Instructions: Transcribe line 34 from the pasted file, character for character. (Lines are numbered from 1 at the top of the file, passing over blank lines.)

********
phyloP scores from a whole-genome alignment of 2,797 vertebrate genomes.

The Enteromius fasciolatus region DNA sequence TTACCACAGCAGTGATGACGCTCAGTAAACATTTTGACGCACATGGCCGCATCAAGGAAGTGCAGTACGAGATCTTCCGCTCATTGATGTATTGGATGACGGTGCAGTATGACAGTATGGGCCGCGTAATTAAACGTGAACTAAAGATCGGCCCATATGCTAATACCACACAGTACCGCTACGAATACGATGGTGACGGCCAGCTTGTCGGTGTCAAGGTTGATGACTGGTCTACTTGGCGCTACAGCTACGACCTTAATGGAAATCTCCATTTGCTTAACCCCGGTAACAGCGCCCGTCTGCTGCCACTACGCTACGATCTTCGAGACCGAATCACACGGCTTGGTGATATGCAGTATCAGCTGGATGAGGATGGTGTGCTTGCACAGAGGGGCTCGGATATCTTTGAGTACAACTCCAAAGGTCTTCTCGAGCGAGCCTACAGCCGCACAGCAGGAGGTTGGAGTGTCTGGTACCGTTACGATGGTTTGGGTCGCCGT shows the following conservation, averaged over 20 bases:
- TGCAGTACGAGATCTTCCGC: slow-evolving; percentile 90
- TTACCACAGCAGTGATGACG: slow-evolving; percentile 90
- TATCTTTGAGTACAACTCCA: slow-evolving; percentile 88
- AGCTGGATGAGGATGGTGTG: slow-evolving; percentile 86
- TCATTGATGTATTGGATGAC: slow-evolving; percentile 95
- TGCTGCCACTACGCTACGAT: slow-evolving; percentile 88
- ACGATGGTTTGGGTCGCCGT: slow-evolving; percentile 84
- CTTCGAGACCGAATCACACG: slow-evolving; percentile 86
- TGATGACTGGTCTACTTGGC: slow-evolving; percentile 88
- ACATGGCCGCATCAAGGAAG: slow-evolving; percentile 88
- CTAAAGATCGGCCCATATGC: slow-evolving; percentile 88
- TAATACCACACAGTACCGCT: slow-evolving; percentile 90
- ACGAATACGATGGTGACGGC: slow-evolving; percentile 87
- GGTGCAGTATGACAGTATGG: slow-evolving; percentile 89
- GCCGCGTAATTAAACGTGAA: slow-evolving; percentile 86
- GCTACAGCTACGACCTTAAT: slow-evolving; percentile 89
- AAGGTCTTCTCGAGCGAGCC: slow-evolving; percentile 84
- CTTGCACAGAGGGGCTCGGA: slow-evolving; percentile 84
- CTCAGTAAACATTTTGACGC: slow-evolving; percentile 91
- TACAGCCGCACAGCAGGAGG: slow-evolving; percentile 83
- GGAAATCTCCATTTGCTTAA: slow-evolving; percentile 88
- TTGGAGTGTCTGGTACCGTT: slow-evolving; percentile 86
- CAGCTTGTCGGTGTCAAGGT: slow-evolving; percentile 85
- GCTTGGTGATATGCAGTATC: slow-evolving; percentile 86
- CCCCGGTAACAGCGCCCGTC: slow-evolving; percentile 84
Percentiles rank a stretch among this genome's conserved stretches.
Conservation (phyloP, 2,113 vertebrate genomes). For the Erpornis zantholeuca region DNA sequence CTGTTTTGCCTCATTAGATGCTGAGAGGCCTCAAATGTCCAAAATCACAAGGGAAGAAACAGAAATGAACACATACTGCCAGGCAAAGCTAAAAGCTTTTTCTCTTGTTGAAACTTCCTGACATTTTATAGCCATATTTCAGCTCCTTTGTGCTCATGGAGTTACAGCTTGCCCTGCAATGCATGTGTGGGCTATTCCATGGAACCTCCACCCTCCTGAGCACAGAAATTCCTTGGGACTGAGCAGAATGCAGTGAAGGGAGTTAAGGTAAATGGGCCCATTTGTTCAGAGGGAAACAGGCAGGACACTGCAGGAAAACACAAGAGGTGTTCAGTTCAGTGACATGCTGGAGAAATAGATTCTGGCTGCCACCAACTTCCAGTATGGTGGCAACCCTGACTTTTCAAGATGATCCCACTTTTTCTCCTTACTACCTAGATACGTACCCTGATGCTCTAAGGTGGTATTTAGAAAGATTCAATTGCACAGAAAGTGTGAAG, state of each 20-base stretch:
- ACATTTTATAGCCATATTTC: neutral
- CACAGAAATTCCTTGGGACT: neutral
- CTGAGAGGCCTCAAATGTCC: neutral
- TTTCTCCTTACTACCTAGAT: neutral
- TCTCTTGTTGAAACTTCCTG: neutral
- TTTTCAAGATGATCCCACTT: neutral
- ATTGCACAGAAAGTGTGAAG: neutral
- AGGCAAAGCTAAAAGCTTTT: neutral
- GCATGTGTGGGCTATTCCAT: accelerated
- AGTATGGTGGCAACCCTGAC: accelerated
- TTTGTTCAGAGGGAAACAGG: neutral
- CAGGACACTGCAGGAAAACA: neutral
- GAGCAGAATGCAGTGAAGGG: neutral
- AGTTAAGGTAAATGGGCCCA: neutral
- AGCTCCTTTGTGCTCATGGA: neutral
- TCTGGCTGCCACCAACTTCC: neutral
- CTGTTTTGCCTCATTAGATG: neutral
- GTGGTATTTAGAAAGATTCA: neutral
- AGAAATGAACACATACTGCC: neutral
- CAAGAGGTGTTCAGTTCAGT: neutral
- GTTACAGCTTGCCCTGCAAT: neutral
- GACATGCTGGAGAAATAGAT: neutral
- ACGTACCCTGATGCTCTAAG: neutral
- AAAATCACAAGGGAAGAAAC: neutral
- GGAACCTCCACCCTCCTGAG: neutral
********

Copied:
- TCTCTTGTTGAAACTTCCTG: neutral